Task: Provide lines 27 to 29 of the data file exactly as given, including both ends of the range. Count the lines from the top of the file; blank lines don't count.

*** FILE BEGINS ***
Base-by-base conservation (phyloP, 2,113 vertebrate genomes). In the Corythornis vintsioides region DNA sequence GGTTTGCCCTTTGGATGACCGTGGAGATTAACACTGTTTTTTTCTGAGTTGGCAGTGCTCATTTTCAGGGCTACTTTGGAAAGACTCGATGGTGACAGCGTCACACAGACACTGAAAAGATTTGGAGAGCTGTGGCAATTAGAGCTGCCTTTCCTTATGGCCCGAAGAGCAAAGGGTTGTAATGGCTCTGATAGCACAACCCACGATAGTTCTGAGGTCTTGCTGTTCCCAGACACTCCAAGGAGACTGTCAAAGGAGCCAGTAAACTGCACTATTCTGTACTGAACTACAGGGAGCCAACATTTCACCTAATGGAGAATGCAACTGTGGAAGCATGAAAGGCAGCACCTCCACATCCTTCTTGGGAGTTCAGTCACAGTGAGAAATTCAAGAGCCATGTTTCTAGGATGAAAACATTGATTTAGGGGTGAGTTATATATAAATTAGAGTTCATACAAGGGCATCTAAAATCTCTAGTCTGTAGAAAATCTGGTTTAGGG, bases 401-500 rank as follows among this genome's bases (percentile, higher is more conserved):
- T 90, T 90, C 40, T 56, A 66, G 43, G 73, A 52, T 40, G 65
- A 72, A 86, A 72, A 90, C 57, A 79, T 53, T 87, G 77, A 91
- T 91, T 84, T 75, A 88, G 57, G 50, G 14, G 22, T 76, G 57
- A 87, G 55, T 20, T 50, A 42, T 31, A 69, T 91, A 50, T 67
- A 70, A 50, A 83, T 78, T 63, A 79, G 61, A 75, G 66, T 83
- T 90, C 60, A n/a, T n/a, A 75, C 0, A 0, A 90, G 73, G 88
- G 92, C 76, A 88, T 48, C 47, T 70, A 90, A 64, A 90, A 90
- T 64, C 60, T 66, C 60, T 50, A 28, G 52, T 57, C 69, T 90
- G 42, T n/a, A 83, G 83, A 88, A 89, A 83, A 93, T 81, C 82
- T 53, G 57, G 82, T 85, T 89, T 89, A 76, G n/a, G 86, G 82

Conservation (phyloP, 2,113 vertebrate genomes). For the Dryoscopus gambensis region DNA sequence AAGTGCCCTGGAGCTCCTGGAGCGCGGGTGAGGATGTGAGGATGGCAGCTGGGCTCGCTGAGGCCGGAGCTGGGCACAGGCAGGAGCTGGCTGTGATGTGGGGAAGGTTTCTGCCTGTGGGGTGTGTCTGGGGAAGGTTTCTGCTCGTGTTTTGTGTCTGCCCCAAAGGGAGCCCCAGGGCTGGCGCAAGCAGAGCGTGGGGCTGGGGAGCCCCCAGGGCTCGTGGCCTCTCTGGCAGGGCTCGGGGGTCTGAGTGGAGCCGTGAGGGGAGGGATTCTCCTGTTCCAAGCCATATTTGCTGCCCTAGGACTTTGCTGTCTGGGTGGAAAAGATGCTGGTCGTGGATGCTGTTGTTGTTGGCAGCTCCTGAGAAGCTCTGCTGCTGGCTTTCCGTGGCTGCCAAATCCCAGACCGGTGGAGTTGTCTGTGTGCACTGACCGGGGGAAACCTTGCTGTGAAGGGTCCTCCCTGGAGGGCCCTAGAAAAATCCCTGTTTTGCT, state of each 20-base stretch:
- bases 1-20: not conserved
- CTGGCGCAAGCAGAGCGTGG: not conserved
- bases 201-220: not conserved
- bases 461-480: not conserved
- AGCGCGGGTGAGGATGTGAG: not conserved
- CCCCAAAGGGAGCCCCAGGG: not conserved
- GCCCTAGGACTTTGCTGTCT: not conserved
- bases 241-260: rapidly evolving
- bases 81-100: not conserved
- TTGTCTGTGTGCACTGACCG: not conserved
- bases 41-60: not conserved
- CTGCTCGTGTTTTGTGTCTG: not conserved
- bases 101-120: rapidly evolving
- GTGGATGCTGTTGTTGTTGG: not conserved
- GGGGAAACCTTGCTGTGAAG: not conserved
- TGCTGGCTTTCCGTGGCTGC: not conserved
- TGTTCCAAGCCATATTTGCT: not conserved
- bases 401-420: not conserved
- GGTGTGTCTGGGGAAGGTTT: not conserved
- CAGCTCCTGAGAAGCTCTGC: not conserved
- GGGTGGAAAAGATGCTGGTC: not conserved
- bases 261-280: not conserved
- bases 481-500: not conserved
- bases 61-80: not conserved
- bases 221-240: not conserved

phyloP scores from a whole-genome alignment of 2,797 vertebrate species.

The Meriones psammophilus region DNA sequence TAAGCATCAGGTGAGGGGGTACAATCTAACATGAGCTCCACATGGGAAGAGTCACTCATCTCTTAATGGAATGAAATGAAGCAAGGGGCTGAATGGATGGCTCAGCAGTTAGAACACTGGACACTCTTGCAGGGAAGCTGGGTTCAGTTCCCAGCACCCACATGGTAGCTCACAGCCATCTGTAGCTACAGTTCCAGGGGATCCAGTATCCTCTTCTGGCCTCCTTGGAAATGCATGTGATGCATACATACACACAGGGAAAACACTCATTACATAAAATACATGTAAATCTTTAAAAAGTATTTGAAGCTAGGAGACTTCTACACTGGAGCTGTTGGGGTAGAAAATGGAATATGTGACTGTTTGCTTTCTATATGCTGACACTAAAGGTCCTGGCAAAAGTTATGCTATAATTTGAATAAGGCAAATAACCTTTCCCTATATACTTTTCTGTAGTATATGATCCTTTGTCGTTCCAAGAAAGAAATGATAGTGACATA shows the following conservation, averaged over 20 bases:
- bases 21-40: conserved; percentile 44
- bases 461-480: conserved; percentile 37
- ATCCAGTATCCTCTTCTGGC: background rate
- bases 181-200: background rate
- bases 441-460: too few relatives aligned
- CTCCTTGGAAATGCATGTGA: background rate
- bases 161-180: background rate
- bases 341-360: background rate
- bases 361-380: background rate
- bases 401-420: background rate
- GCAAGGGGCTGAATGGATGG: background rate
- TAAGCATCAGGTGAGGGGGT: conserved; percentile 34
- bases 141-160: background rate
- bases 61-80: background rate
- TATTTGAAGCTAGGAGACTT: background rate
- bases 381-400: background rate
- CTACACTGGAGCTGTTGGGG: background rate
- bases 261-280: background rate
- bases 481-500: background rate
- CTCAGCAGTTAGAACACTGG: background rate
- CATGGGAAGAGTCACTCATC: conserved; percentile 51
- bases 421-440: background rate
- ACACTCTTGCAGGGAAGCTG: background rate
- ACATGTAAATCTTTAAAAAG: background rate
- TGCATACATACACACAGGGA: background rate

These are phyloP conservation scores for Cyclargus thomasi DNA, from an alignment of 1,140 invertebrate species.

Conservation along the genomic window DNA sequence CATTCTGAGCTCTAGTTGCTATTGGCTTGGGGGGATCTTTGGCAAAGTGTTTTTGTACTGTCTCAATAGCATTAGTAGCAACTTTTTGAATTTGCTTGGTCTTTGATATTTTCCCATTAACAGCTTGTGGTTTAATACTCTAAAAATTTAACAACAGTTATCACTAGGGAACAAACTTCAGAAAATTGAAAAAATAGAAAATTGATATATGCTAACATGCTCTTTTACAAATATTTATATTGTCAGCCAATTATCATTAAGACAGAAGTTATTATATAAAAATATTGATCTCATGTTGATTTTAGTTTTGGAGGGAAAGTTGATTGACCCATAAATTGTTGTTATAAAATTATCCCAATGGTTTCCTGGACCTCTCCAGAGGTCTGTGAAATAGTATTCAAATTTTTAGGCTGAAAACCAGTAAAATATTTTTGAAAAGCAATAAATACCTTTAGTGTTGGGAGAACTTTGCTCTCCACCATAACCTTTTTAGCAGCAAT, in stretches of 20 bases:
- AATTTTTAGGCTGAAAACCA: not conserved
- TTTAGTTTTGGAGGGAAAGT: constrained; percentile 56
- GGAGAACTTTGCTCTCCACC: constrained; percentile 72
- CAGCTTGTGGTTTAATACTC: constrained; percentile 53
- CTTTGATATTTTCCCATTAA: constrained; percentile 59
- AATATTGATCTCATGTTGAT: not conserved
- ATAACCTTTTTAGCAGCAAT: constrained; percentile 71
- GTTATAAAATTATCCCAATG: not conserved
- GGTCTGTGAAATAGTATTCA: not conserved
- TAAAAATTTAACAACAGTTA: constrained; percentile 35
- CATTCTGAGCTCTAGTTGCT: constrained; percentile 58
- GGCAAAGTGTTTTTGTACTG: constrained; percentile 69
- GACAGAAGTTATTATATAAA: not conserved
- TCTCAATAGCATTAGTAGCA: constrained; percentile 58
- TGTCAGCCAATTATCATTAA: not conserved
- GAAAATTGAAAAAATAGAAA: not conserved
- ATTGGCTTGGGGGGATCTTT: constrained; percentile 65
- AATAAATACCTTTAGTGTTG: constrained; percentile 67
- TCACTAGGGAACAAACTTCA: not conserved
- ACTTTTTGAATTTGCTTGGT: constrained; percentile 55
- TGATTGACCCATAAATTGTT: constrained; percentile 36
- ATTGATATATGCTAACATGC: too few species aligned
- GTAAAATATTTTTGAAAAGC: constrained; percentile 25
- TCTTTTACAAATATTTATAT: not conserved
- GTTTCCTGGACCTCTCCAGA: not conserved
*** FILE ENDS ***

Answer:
- GGGGAAACCTTGCTGTGAAG: not conserved
- TGCTGGCTTTCCGTGGCTGC: not conserved
- TGTTCCAAGCCATATTTGCT: not conserved